Image hosted by Photobucket.com
A misty night on Gallu beach, Ukerewe.

MondayWhile eating breakfast, I became quite concerned to see the ferry leaving the docks 3 hours early, considering it was the only way to get back to Mwanza. I kind of panicked, thinking I would be stuck on the island wdithout enough money for another night at the hotel. After drilling the hotel staff, we found out that a smaller boat would be arriving in a few hours to take us back "home" to Mwanza. While we waited for the ferry, I was speaking with a tiny old lady who had helped us get tickets and find the proper boat. She was very kind to me and and when I handed her a small amount of money as a thank you, her face beamed with gratitude. She said, "Chakula na chai kwa leo!" (this is food and tea for today!).

Image hosted by Photobucket.com

In a bit of a creepier moment, when we were sitting on the curb waiting, a stumbling drunk man wandered up holding a half-full beer bottle. He yelled at us to give him money and got right in our faces. I avoided eye contact and continued writing in my book until he ripped the pen out of my hand. Jon took it back from him and the man started yelling. He was really making a scene and people were starting to gather, but we didn't want any trouble so we tried to ignore him. Suddenly, he reached down and grabbed my face and one of my braids. I was stunned, but he backed of when Jon stood up to defend me. He shook his bottle at us, made a kissing noise at me and stumbled away. Not a good way to end a nice trip. Fortunately, the ride home was uneventful. I listened to The Dears on my discman and daydreamed for 3 hours.

It was surprisingly comforting to step back onto Mwanza soil and walk the familiar streets home to the apartment on Uhuru st.

Image hosted by Photobucket.com
Bismark Rock, Mwanza port.

This week I have a lot of work ahead of me in order to make sure this project stays sustainable. I also have my first test at Swahili lessons! Tomorrow afternoon, Pendo and I are going to the Maasai market to order some custom-made bracelets. I'm also buying some fabric here to have clothes made. I only brought grubby stuff thinking I would blend in, but people put a lot of care into appearances here, so I look pretty scruffy in my oversized linen pants. It's a gradual adjustment, living in Tanzania as a Canadian...from the inside out!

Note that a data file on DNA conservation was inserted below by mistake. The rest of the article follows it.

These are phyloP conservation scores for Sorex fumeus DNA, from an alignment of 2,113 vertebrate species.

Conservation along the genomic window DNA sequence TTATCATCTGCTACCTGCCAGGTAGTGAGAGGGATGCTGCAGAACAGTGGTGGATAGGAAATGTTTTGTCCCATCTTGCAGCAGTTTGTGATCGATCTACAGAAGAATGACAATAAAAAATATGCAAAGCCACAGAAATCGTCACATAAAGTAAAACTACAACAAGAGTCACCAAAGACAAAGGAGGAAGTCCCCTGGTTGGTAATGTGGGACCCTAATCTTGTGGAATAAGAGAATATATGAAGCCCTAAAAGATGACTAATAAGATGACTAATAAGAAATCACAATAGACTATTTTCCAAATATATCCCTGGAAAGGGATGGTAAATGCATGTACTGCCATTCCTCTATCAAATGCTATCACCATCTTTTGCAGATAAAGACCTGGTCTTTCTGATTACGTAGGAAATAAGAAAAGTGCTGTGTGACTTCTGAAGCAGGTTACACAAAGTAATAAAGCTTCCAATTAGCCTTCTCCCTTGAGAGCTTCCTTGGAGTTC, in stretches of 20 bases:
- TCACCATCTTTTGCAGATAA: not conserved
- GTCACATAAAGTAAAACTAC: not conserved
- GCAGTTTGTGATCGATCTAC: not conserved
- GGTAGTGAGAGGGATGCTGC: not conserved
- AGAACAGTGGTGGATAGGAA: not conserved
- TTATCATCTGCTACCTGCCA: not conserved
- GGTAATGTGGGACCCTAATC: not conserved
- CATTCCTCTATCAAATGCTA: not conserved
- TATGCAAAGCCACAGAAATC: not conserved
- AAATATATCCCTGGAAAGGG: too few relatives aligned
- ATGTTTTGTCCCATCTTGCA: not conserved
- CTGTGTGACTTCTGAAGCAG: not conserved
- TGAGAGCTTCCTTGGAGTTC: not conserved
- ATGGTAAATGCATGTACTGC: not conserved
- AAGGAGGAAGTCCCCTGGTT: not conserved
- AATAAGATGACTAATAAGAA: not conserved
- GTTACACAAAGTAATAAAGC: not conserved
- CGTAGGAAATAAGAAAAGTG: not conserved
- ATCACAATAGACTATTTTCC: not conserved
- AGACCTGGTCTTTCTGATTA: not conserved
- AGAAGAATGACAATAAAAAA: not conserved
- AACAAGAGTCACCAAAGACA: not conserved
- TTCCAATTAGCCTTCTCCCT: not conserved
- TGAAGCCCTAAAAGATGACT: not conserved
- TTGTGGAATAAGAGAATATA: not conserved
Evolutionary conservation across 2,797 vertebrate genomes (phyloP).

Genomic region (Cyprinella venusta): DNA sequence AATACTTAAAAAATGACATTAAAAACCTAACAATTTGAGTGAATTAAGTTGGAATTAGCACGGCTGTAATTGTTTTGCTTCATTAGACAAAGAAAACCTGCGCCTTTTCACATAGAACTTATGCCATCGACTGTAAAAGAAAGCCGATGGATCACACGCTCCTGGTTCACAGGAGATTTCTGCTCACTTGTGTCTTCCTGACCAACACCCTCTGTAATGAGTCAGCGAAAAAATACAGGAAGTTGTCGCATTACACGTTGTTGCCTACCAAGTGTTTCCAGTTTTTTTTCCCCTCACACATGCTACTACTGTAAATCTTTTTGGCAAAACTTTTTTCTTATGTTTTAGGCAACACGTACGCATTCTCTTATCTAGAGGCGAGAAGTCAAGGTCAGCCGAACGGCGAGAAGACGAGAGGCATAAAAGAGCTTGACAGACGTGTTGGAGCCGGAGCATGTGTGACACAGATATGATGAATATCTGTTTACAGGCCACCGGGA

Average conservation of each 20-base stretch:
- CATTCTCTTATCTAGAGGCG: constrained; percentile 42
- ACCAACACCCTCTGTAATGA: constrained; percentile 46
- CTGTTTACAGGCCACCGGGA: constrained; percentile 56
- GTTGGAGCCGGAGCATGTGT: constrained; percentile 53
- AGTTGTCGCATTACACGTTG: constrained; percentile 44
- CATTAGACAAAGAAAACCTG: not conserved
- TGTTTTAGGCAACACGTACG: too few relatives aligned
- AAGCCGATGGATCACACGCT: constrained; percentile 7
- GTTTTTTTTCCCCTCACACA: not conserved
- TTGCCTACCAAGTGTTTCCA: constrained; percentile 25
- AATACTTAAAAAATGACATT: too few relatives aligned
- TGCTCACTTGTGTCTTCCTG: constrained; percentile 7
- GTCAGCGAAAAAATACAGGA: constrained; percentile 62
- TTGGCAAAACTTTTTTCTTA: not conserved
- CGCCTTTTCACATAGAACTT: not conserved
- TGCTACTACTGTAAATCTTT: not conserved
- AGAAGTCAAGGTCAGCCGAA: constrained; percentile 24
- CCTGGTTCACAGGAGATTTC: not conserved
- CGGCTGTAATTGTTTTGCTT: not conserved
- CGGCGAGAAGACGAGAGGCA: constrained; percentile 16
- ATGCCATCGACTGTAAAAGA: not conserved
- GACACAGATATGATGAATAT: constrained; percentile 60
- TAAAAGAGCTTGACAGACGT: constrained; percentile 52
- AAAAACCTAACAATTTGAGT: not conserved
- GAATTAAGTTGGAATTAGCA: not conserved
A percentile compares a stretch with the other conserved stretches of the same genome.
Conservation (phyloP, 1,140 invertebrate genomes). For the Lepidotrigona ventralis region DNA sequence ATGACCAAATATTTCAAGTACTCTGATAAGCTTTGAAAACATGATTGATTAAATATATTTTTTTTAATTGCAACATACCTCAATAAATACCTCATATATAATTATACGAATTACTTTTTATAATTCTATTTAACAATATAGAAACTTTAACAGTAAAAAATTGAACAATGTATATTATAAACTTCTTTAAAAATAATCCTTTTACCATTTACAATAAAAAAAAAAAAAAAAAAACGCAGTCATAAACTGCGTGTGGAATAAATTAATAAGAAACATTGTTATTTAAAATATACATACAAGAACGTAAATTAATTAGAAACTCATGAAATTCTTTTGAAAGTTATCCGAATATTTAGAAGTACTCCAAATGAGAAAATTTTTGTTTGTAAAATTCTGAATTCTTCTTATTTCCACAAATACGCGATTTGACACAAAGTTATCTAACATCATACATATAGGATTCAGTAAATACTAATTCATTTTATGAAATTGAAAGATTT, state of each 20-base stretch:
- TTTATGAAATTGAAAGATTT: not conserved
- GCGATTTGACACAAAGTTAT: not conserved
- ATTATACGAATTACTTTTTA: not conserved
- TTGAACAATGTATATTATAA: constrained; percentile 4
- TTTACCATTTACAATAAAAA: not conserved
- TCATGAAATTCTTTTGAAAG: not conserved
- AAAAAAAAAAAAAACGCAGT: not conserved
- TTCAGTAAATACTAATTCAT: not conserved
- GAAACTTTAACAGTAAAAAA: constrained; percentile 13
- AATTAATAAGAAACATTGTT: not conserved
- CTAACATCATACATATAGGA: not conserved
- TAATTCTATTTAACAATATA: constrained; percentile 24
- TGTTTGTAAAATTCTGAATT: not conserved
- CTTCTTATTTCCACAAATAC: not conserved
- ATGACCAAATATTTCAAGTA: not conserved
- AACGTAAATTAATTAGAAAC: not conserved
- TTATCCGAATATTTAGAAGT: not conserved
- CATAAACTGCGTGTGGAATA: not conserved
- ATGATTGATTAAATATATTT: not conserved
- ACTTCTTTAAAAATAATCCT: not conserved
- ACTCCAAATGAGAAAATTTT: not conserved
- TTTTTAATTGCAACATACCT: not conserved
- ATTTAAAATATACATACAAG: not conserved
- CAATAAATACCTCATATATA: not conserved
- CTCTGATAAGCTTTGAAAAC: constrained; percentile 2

I've been here just over a month now. The time is flying but I miss home more than ever. It's certainly a challenge to be in love and be an ocean apart.

I also miss cartoons and hot chocolate and riding functional bikes.

Happy Birthday Mom! I love you!

6 comments:

Laura said...

Dallas, i'm absolutely in love with that picture of you on the 'misty night'.. so beautiful.

i'm glad you're having such a great time in Mwanza. can't wait to see more pictures!

--Laura

b said...

yes, each post brings more amazing pictures. keep it up at the gym, just in case another sketchy situation happens.

invitationinside said...

wow the sunset picture is absolutely splendid...it looks beautiful there...im sorry to hear that you are getting so dirty! how is it going with minimal makeup/hair stuff there? how are you holding up...haha kidding...well missing you tons! you sound like you are really having an enjoyable time.

Pranay said...

amazing pictures, beware however of standing to close to a lake or river like that, hippos lie in waiting as do crocs and snakes.

But other then that keep it real.

Anonymous said...

Some of your pictures are very "Cartier Bresson-esque" especially the wedding one. really cool stuff.

Gillian Edworthy said...

dal - it looks so beautiful there - the pictures are amazing, your such a natural photographer!
i miss you! enjoy every minute!

cheers dudette
Gill